NIZHNY NOVGOROD, Russia (Reuters) - Nigeria may have suffered a bout of stage fright that proved their undoing against Argentina and ensured their early elimination at the World Cup in Russia, but a youthful squad has much potential for the future.
The Super Eagles were just minutes from ensuring a top two finish in Group D but gave up a last-gasp goal to Argentina in St Petersburg on Tuesday and eventually finished third, having beaten Iceland but lost to both Croatia and the South Americans.
It was the fifth time in the last six World Cups that Nigeria had faced Argentina in the opening round, and their losing record continued with the narrow 2-1 defeat.
It was always going to be a difficult task for a largely young and inexperienced side, with only five survivors from the squad that reached the second round in Brazil four years ago.
Nigeria had the youngest squad in Russia with an average age of 25.9-years - and it showed.
A teenaged goalkeeper, inexperienced defence and young forwards like Kelechi Iheanacho and Alex Iwobi looked overwhelmed at times, almost in awe of their opponents.
That was particularly true of the opening game against Croatia in Kaliningrad, where Nigeria were hardly a factor in a 2-0 defeat, and again against Argentina, notably in the first half.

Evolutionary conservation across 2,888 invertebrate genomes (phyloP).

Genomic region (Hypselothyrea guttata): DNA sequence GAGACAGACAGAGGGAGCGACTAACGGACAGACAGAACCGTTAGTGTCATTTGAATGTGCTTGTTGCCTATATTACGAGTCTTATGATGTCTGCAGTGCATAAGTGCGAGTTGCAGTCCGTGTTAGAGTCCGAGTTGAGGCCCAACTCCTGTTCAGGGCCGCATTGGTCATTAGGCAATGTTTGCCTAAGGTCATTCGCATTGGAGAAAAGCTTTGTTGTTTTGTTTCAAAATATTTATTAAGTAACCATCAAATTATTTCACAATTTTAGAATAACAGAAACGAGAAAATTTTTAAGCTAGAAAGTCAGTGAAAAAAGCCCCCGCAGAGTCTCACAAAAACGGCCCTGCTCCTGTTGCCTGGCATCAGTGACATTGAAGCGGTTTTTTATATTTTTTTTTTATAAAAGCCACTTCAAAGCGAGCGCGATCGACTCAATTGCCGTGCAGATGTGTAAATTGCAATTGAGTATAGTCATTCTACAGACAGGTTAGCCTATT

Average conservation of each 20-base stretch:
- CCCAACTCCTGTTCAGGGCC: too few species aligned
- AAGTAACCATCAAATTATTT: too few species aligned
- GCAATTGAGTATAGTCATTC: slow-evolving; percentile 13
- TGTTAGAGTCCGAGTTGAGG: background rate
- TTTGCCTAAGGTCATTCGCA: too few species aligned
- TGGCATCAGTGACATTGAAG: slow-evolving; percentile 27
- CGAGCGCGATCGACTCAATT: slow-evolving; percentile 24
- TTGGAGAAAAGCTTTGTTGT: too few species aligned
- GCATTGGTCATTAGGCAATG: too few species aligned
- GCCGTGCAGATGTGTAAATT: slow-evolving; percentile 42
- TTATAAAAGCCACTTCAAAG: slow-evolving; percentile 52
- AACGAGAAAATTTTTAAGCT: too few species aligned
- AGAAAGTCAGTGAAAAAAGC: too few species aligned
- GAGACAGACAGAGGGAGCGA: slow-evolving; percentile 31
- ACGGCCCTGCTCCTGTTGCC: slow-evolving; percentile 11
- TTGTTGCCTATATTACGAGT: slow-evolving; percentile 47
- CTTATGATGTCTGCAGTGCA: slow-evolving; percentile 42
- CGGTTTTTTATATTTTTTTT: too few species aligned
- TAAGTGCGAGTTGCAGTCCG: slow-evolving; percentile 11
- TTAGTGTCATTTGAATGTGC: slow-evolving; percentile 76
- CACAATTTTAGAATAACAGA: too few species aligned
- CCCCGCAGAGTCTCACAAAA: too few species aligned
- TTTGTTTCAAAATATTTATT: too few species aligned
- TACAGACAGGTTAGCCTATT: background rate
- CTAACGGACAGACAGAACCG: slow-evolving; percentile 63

But flashes of individual brilliance emphasised that Nigeria can be a dangerous proposition when on form, and with more exposure they are expected to be among the favourites for next year’s African Nations Cup title.
“We have a very young team who lack some experience, but in four years we’ll be very strong,” predicted coach Gernot Rohr after Tuesday’s defeat as he looked ahead even further to the next World Cup in Qatar.
He will need to get more out of Victor Moses, who is key to the side but made no impression in Russia and hope for more consistency too from Ahmed Musa, whose two expertly taken goals against Iceland proved the high point for the Africans.
But Rohr has the material to produce a more competitive outfit in the years ahead.
Reporting by Mark Gleeson; Editing by Hugh Lawson